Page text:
Degas: An Intimate Portrait

Degas: An Intimate Portrait

Degas: An Intimate Portrait

Degas: An Intimate Portrait

Excerpt

Hilaire Germain Edgar Degas had the misfortune to be identified against his will with a "school." From the day he joined forces with the Society of Painters, Sculptors and Gravers, later dubbed Impressionists, and exhibited at Nadar's photographic gallery on the rue des Capucines, he too became known among that contemptuous general, to whom he was not caviar, as an Impressionist.

What a fate! It was as if Poussin had been accused of vulgar realism, or Delacroix rated a classicist because his productive years paralleled those of David's feeble followers. For plein-air, the war-cry of Monet and his group, was anathema to Degas, even though he continued to exhibit with the Impressionists. At a Monet exhibition he turned up his coat-collar for fear of catching cold; too draughty, he said. With his feet firmly planted in tradition, Degas' constant search was for plastic movement, and yet, because his line was freer and looser than Ingres', and his color, even in his early work, more lucid than the run of contemporary bitumen, he was lumped willy-nilly with the rising group whose very tenets he disdained.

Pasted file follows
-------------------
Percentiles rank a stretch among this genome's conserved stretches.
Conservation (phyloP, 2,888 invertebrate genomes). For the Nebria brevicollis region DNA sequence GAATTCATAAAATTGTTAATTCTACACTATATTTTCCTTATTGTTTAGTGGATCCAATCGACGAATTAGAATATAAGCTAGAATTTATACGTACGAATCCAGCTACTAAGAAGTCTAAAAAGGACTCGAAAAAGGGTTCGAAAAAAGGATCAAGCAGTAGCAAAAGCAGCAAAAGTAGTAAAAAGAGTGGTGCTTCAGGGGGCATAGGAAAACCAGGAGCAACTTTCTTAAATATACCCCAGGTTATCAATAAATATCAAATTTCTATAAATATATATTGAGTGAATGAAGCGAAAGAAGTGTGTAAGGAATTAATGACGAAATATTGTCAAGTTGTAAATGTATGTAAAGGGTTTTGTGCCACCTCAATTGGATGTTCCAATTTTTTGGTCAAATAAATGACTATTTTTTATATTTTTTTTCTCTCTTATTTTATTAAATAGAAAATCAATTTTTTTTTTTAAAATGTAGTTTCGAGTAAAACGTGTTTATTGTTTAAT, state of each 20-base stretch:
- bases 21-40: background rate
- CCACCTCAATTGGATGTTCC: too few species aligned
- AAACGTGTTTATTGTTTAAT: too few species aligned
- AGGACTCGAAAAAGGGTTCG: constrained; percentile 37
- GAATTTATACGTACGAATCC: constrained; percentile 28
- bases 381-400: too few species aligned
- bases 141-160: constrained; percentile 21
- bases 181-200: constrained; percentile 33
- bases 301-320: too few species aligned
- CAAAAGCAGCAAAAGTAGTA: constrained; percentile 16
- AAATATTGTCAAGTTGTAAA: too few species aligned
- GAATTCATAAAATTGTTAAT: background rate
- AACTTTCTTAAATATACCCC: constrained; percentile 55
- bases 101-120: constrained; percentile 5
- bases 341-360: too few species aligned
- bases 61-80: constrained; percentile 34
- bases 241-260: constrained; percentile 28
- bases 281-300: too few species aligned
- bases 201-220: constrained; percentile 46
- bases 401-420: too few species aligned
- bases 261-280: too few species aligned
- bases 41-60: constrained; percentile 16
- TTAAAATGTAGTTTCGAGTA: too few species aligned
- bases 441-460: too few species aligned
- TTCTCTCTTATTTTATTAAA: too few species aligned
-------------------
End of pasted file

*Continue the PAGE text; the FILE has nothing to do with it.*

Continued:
In fact Degas' career, in relation to these contemporaries of his, was much like Chardin's. While Boucher . . .

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